DEV Community

Cover image for On the journey to writing better comments
Christian Gröber
Christian Gröber

Posted on

On the journey to writing better comments

Tl;dr: Write them before writing the actual code

You always hear how you should write more, better comments... But this is a habit we probably all struggle with

A few days ago I was working on a function that I knew what it should do, which is to take an image at a specified path and create a copy of that image with a different width to a subfolder of the original image, the subfolder's name being the new width.

Here is the base structure of this function (yes, I write PHP, sue me):


    public function compressImage(string $imagePath, int $size)
    {

    }
Enter fullscreen mode Exit fullscreen mode

I knew what the function should do, but didn't quite know how to make it do what I wanted to, so I jotted down my ideas in the form of comments:

    public function compressImage(string $imagePath, int $size)
    {
        // Find out path of original image
        // Scale down image
        // Create new path if it does not exist yet
        // Save scaled down version in new path
        // Return relative path to compressed Image
    }
Enter fullscreen mode Exit fullscreen mode

With this I managed to organize my mind. Next came the part of actually writing the code, which was now a lot easier because the comments told me, what I was supposed to do. This is the final function:

    public function compressImage(string $imagePath, int $size)
    {
        // Find out path of original image
        $originalImgPath = '';
        $splImgPath = explode('/', $imagePath);
        $fileName = array_pop($splImgPath);
        $originalImgPath = implode('/', $splImgPath);

        // Scale down image
        $imgObject = imagecreatefromstring(file_get_contents($imagePath));
        $scaled = imagescale($imgObject, $size);

        // Create new path if it does not exist yet
        if (!is_dir("${originalImgPath}/${size}")) {
            mkdir("${originalImgPath}/${size}", 0777, true);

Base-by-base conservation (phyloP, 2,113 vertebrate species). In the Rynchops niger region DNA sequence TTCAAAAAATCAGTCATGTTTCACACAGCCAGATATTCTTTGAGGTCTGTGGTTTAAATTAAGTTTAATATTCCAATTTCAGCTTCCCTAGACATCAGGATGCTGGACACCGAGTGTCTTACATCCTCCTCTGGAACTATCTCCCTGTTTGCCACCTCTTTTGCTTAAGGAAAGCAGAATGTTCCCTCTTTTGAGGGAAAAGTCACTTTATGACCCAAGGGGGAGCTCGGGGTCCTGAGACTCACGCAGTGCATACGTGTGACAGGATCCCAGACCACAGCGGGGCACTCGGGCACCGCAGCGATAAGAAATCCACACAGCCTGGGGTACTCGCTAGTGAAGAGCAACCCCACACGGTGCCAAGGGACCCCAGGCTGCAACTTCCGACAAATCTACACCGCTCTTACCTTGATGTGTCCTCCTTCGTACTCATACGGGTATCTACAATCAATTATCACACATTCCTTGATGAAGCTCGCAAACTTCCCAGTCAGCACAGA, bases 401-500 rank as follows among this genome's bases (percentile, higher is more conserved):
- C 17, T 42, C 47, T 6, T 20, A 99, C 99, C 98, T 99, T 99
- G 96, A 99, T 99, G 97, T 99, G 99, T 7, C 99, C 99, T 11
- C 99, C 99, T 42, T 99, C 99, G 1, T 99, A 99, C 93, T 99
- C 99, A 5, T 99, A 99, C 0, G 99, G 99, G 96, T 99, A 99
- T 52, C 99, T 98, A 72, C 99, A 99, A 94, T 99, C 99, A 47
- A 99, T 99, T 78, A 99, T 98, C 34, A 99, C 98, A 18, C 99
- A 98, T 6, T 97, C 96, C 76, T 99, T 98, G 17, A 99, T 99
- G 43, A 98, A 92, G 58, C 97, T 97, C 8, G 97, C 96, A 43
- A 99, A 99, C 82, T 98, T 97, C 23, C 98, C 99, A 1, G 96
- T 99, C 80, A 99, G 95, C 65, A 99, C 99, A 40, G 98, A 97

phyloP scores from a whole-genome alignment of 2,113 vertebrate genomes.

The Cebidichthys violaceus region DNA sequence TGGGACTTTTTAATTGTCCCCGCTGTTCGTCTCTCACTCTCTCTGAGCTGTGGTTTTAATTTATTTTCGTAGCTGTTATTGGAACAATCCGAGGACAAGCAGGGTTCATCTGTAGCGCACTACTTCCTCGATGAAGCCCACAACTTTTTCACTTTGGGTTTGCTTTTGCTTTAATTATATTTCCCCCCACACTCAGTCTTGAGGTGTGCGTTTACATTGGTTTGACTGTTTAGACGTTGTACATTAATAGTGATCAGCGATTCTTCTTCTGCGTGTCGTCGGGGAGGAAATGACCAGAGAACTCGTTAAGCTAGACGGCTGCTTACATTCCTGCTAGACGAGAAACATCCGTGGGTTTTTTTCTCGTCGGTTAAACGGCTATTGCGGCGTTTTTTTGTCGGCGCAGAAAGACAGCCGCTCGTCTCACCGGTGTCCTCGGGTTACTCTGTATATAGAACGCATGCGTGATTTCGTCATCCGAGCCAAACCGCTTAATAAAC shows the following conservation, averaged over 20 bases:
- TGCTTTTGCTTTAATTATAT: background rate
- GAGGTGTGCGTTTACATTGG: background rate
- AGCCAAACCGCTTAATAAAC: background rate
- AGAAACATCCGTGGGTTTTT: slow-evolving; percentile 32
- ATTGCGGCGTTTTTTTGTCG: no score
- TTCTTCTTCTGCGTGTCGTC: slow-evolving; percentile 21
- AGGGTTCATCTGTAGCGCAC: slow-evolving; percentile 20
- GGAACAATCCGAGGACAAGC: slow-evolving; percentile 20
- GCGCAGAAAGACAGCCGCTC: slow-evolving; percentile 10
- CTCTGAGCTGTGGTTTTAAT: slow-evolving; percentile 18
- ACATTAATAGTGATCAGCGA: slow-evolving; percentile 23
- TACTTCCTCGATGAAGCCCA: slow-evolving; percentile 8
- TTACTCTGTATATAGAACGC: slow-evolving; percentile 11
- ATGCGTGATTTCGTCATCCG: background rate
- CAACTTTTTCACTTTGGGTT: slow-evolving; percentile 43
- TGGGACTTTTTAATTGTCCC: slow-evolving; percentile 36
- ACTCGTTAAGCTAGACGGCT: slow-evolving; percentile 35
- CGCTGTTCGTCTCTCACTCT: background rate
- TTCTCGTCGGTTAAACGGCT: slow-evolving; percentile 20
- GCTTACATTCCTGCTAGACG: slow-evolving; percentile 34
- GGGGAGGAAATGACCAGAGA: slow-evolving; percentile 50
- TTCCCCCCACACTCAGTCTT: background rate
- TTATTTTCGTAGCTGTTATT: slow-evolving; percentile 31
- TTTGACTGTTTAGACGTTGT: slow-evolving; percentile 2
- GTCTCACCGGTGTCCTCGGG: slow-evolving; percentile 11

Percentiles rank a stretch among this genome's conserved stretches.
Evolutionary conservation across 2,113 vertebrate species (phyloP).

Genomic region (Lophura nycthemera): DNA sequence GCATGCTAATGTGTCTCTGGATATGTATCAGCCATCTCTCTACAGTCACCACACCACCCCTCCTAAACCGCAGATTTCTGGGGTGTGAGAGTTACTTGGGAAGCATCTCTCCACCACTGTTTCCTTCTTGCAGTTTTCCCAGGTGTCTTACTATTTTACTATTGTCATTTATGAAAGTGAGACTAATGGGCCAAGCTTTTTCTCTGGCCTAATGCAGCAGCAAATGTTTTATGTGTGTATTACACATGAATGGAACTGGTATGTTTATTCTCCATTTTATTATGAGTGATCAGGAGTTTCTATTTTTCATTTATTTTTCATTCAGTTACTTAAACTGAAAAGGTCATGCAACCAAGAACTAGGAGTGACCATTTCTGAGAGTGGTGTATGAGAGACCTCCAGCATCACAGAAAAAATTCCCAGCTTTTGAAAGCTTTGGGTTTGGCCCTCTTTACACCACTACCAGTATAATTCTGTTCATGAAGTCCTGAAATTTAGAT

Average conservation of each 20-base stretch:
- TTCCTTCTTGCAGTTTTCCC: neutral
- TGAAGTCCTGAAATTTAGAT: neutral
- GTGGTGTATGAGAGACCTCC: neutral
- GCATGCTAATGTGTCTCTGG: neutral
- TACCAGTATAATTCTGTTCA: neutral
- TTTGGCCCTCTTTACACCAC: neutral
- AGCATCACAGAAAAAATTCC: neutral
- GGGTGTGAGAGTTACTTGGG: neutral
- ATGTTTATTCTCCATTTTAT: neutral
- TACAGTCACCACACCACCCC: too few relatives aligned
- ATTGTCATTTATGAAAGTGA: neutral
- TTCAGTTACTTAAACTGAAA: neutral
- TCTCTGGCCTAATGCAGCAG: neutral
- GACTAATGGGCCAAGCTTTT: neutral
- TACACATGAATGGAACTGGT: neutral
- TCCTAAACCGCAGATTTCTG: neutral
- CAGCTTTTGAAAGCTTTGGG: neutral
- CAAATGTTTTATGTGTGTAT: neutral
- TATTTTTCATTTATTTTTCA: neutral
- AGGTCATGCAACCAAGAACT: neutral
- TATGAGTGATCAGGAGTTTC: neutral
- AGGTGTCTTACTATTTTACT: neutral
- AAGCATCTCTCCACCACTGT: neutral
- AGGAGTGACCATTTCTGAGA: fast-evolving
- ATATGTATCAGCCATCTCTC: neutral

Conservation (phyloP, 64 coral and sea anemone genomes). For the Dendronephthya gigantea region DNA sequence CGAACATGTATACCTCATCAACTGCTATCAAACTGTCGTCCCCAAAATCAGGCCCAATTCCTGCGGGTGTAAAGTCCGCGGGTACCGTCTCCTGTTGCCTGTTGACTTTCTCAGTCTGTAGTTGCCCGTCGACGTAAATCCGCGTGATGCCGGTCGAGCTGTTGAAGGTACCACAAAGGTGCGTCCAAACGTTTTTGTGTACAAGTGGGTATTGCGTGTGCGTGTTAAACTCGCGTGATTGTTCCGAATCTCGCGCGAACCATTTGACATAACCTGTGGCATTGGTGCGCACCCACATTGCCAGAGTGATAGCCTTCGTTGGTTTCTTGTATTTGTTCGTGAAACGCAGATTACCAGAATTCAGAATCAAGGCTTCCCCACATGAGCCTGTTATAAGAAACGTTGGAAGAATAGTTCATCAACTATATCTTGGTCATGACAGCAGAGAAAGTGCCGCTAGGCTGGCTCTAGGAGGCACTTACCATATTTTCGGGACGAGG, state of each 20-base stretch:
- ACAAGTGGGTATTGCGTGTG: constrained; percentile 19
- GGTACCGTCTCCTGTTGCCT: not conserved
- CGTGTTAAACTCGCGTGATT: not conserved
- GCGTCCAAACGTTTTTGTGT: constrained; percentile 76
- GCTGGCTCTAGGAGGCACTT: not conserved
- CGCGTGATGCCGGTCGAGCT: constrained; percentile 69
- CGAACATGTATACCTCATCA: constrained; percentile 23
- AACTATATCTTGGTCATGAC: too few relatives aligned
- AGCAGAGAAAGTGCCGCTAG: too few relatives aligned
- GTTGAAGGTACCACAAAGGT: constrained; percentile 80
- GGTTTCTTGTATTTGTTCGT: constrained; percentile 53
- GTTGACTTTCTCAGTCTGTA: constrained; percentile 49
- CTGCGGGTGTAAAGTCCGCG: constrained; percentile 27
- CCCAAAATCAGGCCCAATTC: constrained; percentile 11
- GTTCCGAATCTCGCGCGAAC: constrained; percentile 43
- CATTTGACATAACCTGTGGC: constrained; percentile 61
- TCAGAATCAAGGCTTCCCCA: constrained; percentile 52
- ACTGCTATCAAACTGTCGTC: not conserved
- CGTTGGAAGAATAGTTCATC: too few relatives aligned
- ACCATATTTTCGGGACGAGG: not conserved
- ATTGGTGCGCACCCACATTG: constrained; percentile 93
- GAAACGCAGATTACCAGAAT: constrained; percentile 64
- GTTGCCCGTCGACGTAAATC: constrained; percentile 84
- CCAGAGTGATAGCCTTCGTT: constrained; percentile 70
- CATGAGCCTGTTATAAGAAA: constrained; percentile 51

}

        // Save scaled down version in new path
        imagejpeg($scaled, "${originalImgPath}/${size}/${fileName}");

        return "${originalImgPath}/${size}/${fileName}";
    }
Enter fullscreen mode Exit fullscreen mode

(I was lucky because I could basically just copy the part of the actual scaling (imagejpeg($scaled, "${originalImgPath}/${size}/${fileName}"); from a function I'd written a few months ago, so it was pretty much straight-forward.)

I hope you found this approach interesting and will be able to at least give it a try in one of your own projects. I would also be delighted to hear your ideas on how to write good comments.

Lastly, I hope you have a lovely day, wherever you may be

Discussion (2)

Collapse
phlash909 profile image
Phil Ashby

This is also known as the pseudocode approach, which has good and bad points, as @danrot90 brought up here: dev.to/danrot90/code-comments-are-... =)

There is a similar but possibly more helpful approach (that I am unable to find my original reference for sadly - too long ago!) whereby you assume dependent objects have the methods you need to write a complete piece of logic, so you concentrate on the one thing, then go back and fill out the dependencies later (the compiler will nicely tell you what's missing!) - avoiding getting lost in the wormhole of implementation detail. I use this a lot :)

Collapse
christiangroeber profile image
Christian Gröber Author

Yeah I guess that's a very valid argument. But I don't think my approach really repeats what the code does, it summarizes what a code Block is supposed to do, so if we look at the example from my post and I decide I want to change how the name of the file is determined. Now I can tell, just by looking at the comments, that that will have to be in the first code block.